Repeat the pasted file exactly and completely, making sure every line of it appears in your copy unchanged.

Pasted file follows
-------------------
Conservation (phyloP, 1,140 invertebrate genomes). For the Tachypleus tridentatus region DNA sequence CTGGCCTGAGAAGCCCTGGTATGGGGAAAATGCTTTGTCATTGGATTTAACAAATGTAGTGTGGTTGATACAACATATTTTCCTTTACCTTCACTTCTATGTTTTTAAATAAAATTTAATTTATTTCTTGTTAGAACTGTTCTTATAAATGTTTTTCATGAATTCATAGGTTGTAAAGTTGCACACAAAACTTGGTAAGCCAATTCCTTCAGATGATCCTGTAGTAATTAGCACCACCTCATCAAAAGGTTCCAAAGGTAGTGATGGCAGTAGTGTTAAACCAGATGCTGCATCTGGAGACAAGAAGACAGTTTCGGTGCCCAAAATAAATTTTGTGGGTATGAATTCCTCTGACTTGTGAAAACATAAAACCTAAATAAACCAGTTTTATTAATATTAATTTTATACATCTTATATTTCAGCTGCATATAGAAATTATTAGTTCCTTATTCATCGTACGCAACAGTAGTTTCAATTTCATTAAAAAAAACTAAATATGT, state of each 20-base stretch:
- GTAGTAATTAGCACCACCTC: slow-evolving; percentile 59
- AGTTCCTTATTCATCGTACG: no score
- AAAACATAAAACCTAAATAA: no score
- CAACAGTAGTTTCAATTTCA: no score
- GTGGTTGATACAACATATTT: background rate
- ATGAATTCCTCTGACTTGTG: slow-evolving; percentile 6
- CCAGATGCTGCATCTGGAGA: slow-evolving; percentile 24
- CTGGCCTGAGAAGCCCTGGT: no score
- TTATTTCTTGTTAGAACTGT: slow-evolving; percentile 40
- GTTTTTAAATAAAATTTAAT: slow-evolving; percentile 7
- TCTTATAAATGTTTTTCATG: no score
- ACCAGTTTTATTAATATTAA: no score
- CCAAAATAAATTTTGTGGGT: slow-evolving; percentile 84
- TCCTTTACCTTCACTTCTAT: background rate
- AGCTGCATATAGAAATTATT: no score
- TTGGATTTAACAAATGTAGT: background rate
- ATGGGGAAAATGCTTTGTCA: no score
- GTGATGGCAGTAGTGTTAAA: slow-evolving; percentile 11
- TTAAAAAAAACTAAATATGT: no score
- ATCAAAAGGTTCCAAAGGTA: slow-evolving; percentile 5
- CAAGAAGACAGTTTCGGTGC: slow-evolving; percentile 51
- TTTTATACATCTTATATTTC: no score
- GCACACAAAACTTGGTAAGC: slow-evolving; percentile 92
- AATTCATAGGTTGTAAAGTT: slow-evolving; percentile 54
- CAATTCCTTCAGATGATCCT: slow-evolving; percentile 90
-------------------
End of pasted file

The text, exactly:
Conservation (phyloP, 1,140 invertebrate genomes). For the Tachypleus tridentatus region DNA sequence CTGGCCTGAGAAGCCCTGGTATGGGGAAAATGCTTTGTCATTGGATTTAACAAATGTAGTGTGGTTGATACAACATATTTTCCTTTACCTTCACTTCTATGTTTTTAAATAAAATTTAATTTATTTCTTGTTAGAACTGTTCTTATAAATGTTTTTCATGAATTCATAGGTTGTAAAGTTGCACACAAAACTTGGTAAGCCAATTCCTTCAGATGATCCTGTAGTAATTAGCACCACCTCATCAAAAGGTTCCAAAGGTAGTGATGGCAGTAGTGTTAAACCAGATGCTGCATCTGGAGACAAGAAGACAGTTTCGGTGCCCAAAATAAATTTTGTGGGTATGAATTCCTCTGACTTGTGAAAACATAAAACCTAAATAAACCAGTTTTATTAATATTAATTTTATACATCTTATATTTCAGCTGCATATAGAAATTATTAGTTCCTTATTCATCGTACGCAACAGTAGTTTCAATTTCATTAAAAAAAACTAAATATGT, state of each 20-base stretch:
- GTAGTAATTAGCACCACCTC: slow-evolving; percentile 59
- AGTTCCTTATTCATCGTACG: no score
- AAAACATAAAACCTAAATAA: no score
- CAACAGTAGTTTCAATTTCA: no score
- GTGGTTGATACAACATATTT: background rate
- ATGAATTCCTCTGACTTGTG: slow-evolving; percentile 6
- CCAGATGCTGCATCTGGAGA: slow-evolving; percentile 24
- CTGGCCTGAGAAGCCCTGGT: no score
- TTATTTCTTGTTAGAACTGT: slow-evolving; percentile 40
- GTTTTTAAATAAAATTTAAT: slow-evolving; percentile 7
- TCTTATAAATGTTTTTCATG: no score
- ACCAGTTTTATTAATATTAA: no score
- CCAAAATAAATTTTGTGGGT: slow-evolving; percentile 84
- TCCTTTACCTTCACTTCTAT: background rate
- AGCTGCATATAGAAATTATT: no score
- TTGGATTTAACAAATGTAGT: background rate
- ATGGGGAAAATGCTTTGTCA: no score
- GTGATGGCAGTAGTGTTAAA: slow-evolving; percentile 11
- TTAAAAAAAACTAAATATGT: no score
- ATCAAAAGGTTCCAAAGGTA: slow-evolving; percentile 5
- CAAGAAGACAGTTTCGGTGC: slow-evolving; percentile 51
- TTTTATACATCTTATATTTC: no score
- GCACACAAAACTTGGTAAGC: slow-evolving; percentile 92
- AATTCATAGGTTGTAAAGTT: slow-evolving; percentile 54
- CAATTCCTTCAGATGATCCT: slow-evolving; percentile 90